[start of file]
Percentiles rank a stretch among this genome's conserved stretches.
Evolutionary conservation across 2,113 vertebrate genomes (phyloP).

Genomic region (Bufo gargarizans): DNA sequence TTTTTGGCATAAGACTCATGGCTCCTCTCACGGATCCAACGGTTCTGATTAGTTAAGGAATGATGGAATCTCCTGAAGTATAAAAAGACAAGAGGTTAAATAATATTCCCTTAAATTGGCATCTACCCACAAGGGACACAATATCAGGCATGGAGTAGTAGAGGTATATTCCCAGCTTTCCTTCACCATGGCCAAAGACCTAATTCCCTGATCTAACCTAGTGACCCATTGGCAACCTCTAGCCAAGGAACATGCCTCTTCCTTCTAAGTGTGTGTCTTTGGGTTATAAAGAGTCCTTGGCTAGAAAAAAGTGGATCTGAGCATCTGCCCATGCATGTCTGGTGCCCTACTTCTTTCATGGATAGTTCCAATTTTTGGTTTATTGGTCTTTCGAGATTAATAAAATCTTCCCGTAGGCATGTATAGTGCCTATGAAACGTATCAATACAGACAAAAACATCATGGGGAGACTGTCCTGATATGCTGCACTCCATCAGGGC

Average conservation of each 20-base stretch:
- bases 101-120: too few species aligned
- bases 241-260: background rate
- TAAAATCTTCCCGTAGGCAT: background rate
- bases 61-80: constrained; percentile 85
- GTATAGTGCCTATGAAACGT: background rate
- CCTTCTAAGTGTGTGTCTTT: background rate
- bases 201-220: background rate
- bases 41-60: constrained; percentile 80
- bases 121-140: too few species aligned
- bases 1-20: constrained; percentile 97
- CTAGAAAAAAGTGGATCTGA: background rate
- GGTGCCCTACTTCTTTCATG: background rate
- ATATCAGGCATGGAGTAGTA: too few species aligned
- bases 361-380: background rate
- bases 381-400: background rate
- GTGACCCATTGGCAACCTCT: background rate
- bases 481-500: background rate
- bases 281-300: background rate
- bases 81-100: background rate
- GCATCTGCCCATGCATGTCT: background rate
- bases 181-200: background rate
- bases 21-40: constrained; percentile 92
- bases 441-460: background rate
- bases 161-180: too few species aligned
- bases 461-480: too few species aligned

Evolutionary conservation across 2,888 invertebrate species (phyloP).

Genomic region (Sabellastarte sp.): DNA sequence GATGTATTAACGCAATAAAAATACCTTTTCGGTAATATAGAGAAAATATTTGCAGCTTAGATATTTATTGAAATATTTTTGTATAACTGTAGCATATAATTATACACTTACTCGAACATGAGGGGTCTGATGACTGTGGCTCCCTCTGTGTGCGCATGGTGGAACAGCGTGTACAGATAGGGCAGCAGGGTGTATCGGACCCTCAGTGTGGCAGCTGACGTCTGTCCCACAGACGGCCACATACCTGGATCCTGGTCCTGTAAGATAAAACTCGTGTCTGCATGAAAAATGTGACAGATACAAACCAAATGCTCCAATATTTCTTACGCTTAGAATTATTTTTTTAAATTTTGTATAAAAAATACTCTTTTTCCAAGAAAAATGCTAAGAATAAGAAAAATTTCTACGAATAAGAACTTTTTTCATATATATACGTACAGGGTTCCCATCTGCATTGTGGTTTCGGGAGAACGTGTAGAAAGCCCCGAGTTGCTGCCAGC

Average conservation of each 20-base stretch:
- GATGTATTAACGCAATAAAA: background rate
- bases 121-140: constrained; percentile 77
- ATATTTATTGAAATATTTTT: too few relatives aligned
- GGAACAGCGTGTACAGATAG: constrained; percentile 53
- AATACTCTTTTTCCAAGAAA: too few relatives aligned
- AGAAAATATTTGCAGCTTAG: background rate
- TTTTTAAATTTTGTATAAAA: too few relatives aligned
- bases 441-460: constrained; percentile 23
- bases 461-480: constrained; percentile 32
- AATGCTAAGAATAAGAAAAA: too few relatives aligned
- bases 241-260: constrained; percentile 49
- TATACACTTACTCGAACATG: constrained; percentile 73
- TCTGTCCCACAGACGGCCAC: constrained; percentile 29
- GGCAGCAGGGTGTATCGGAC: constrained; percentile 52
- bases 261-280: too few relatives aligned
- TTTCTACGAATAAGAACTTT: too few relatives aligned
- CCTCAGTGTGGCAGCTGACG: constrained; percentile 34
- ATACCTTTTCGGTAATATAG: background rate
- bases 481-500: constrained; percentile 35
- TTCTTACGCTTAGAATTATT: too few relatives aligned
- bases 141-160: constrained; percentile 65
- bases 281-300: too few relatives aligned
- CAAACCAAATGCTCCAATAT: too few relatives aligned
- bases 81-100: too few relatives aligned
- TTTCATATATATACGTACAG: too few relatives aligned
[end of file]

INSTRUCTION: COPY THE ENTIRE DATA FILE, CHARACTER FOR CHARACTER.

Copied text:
Percentiles rank a stretch among this genome's conserved stretches.
Evolutionary conservation across 2,113 vertebrate genomes (phyloP).

Genomic region (Bufo gargarizans): DNA sequence TTTTTGGCATAAGACTCATGGCTCCTCTCACGGATCCAACGGTTCTGATTAGTTAAGGAATGATGGAATCTCCTGAAGTATAAAAAGACAAGAGGTTAAATAATATTCCCTTAAATTGGCATCTACCCACAAGGGACACAATATCAGGCATGGAGTAGTAGAGGTATATTCCCAGCTTTCCTTCACCATGGCCAAAGACCTAATTCCCTGATCTAACCTAGTGACCCATTGGCAACCTCTAGCCAAGGAACATGCCTCTTCCTTCTAAGTGTGTGTCTTTGGGTTATAAAGAGTCCTTGGCTAGAAAAAAGTGGATCTGAGCATCTGCCCATGCATGTCTGGTGCCCTACTTCTTTCATGGATAGTTCCAATTTTTGGTTTATTGGTCTTTCGAGATTAATAAAATCTTCCCGTAGGCATGTATAGTGCCTATGAAACGTATCAATACAGACAAAAACATCATGGGGAGACTGTCCTGATATGCTGCACTCCATCAGGGC

Average conservation of each 20-base stretch:
- bases 101-120: too few species aligned
- bases 241-260: background rate
- TAAAATCTTCCCGTAGGCAT: background rate
- bases 61-80: constrained; percentile 85
- GTATAGTGCCTATGAAACGT: background rate
- CCTTCTAAGTGTGTGTCTTT: background rate
- bases 201-220: background rate
- bases 41-60: constrained; percentile 80
- bases 121-140: too few species aligned
- bases 1-20: constrained; percentile 97
- CTAGAAAAAAGTGGATCTGA: background rate
- GGTGCCCTACTTCTTTCATG: background rate
- ATATCAGGCATGGAGTAGTA: too few species aligned
- bases 361-380: background rate
- bases 381-400: background rate
- GTGACCCATTGGCAACCTCT: background rate
- bases 481-500: background rate
- bases 281-300: background rate
- bases 81-100: background rate
- GCATCTGCCCATGCATGTCT: background rate
- bases 181-200: background rate
- bases 21-40: constrained; percentile 92
- bases 441-460: background rate
- bases 161-180: too few species aligned
- bases 461-480: too few species aligned

Evolutionary conservation across 2,888 invertebrate species (phyloP).

Genomic region (Sabellastarte sp.): DNA sequence GATGTATTAACGCAATAAAAATACCTTTTCGGTAATATAGAGAAAATATTTGCAGCTTAGATATTTATTGAAATATTTTTGTATAACTGTAGCATATAATTATACACTTACTCGAACATGAGGGGTCTGATGACTGTGGCTCCCTCTGTGTGCGCATGGTGGAACAGCGTGTACAGATAGGGCAGCAGGGTGTATCGGACCCTCAGTGTGGCAGCTGACGTCTGTCCCACAGACGGCCACATACCTGGATCCTGGTCCTGTAAGATAAAACTCGTGTCTGCATGAAAAATGTGACAGATACAAACCAAATGCTCCAATATTTCTTACGCTTAGAATTATTTTTTTAAATTTTGTATAAAAAATACTCTTTTTCCAAGAAAAATGCTAAGAATAAGAAAAATTTCTACGAATAAGAACTTTTTTCATATATATACGTACAGGGTTCCCATCTGCATTGTGGTTTCGGGAGAACGTGTAGAAAGCCCCGAGTTGCTGCCAGC

Average conservation of each 20-base stretch:
- GATGTATTAACGCAATAAAA: background rate
- bases 121-140: constrained; percentile 77
- ATATTTATTGAAATATTTTT: too few relatives aligned
- GGAACAGCGTGTACAGATAG: constrained; percentile 53
- AATACTCTTTTTCCAAGAAA: too few relatives aligned
- AGAAAATATTTGCAGCTTAG: background rate
- TTTTTAAATTTTGTATAAAA: too few relatives aligned
- bases 441-460: constrained; percentile 23
- bases 461-480: constrained; percentile 32
- AATGCTAAGAATAAGAAAAA: too few relatives aligned
- bases 241-260: constrained; percentile 49
- TATACACTTACTCGAACATG: constrained; percentile 73
- TCTGTCCCACAGACGGCCAC: constrained; percentile 29
- GGCAGCAGGGTGTATCGGAC: constrained; percentile 52
- bases 261-280: too few relatives aligned
- TTTCTACGAATAAGAACTTT: too few relatives aligned
- CCTCAGTGTGGCAGCTGACG: constrained; percentile 34
- ATACCTTTTCGGTAATATAG: background rate
- bases 481-500: constrained; percentile 35
- TTCTTACGCTTAGAATTATT: too few relatives aligned
- bases 141-160: constrained; percentile 65
- bases 281-300: too few relatives aligned
- CAAACCAAATGCTCCAATAT: too few relatives aligned
- bases 81-100: too few relatives aligned
- TTTCATATATATACGTACAG: too few relatives aligned